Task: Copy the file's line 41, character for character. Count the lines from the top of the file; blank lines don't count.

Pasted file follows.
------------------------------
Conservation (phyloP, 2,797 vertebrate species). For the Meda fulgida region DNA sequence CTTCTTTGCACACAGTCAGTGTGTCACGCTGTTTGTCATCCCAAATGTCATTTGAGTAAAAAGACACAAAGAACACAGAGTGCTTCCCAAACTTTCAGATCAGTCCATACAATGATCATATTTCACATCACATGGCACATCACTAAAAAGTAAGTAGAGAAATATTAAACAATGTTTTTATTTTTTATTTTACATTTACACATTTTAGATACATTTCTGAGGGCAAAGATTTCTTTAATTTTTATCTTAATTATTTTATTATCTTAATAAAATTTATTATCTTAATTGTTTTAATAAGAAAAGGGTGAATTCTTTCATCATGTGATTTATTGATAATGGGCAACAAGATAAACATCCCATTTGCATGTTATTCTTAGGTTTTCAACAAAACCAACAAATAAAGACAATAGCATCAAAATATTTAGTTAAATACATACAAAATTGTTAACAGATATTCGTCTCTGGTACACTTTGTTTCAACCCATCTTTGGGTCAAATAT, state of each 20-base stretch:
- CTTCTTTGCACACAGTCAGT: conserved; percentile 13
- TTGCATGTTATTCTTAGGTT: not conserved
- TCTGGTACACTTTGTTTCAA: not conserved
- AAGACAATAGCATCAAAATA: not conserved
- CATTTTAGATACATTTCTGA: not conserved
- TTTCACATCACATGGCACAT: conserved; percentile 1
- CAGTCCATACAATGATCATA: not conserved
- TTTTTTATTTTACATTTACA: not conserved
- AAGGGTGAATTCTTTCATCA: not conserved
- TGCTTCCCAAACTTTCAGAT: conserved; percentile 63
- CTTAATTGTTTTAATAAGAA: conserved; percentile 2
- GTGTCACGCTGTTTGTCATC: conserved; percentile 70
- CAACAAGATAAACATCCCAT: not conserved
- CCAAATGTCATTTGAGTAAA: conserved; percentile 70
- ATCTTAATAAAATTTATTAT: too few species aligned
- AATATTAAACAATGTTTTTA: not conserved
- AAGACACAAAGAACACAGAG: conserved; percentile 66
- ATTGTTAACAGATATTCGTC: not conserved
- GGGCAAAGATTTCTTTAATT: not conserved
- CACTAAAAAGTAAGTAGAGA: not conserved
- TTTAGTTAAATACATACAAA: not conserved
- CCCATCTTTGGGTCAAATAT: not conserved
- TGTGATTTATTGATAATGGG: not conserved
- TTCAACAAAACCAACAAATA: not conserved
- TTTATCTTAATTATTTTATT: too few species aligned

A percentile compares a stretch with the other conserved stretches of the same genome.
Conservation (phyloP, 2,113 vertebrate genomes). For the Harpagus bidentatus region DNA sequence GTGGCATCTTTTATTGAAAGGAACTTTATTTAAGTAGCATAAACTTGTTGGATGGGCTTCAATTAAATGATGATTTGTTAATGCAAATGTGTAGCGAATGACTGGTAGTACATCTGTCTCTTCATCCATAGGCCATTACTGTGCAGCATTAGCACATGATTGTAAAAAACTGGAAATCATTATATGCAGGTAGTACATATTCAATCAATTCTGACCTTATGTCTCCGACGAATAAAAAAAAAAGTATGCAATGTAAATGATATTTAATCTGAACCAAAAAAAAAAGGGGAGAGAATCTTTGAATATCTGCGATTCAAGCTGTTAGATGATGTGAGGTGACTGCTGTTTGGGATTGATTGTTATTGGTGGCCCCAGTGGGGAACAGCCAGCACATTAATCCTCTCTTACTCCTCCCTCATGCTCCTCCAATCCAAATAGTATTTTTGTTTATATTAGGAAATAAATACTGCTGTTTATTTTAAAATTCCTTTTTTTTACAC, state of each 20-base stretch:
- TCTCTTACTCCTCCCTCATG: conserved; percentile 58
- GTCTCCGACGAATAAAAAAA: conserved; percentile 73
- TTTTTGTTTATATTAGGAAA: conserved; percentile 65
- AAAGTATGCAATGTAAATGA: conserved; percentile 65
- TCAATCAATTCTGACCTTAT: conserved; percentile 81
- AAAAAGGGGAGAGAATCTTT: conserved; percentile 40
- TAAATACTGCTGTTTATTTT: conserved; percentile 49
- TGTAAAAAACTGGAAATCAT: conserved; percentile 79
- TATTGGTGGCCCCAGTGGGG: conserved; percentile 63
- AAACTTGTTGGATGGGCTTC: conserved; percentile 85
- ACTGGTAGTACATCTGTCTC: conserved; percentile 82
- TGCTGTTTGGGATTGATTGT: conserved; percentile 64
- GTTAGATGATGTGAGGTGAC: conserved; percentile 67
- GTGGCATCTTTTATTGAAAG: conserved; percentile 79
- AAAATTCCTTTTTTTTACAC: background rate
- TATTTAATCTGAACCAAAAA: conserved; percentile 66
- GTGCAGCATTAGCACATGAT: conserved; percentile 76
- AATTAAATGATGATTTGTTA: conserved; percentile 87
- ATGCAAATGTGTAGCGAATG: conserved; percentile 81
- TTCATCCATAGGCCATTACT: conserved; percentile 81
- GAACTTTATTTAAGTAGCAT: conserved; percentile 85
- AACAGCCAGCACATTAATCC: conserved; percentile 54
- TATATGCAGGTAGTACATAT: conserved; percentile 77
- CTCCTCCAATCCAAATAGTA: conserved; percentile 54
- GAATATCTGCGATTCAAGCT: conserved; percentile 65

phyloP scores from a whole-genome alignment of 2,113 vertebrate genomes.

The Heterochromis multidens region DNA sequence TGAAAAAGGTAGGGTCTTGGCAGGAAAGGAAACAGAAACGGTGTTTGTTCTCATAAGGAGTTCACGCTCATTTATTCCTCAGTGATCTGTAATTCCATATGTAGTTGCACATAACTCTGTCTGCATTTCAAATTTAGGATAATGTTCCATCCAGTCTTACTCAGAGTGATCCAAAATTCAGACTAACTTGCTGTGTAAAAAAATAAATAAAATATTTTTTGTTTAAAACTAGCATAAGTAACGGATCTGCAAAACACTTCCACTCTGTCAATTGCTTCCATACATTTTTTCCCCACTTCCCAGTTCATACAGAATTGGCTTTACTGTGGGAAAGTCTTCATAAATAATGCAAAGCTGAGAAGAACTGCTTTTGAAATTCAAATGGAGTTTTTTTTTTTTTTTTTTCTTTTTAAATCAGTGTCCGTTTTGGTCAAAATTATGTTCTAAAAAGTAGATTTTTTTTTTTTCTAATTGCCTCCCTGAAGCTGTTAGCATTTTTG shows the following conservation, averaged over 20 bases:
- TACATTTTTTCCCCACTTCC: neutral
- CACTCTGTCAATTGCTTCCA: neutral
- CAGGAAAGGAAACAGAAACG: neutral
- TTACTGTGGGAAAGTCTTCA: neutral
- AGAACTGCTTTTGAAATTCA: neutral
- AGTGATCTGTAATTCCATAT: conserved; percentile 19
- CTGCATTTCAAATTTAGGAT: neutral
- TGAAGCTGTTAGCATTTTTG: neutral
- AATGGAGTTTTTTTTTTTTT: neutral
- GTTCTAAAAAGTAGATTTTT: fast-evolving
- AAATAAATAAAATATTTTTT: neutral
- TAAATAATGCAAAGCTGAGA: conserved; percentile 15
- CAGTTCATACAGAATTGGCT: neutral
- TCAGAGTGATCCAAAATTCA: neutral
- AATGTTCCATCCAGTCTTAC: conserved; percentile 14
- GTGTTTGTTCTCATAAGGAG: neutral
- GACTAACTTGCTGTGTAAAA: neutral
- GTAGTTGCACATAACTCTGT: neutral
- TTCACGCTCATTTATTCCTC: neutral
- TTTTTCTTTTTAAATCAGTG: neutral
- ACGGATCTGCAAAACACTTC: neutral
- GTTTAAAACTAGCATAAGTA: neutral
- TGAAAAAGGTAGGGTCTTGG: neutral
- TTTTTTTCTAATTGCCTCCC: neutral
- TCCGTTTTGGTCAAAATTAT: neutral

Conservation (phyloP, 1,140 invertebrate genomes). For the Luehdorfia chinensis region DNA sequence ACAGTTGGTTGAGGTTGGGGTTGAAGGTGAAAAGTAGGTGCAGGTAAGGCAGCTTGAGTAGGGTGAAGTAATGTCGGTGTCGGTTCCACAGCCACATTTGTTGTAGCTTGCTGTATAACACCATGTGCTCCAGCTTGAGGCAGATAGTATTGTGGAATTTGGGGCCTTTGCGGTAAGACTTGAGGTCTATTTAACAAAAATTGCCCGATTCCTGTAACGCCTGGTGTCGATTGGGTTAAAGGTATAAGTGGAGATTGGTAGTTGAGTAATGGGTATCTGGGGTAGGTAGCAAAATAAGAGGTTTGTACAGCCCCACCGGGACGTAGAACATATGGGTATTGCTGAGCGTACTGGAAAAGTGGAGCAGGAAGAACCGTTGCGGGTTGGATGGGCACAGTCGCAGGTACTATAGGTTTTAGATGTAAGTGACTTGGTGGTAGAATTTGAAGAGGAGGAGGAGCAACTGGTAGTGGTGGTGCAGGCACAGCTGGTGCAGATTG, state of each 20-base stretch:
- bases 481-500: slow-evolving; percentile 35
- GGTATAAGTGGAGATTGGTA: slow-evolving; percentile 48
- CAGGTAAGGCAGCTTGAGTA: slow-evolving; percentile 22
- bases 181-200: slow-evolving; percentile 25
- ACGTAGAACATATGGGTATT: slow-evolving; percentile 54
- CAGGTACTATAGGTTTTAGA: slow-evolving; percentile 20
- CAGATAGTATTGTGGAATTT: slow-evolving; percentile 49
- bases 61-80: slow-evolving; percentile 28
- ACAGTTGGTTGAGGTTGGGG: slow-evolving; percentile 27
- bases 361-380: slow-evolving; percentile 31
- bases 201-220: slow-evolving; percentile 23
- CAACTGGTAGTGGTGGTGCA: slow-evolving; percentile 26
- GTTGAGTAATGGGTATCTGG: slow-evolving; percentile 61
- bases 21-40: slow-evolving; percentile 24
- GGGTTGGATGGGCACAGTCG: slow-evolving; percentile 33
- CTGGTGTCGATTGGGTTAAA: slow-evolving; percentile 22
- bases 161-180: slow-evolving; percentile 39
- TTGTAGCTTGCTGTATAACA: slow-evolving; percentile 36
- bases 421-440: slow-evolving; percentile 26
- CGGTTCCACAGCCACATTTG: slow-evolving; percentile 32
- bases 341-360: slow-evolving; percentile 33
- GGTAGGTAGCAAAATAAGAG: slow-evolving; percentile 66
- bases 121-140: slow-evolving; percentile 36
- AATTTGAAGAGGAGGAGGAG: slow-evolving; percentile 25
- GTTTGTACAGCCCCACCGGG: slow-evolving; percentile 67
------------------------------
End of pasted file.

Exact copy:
- GTTAGATGATGTGAGGTGAC: conserved; percentile 67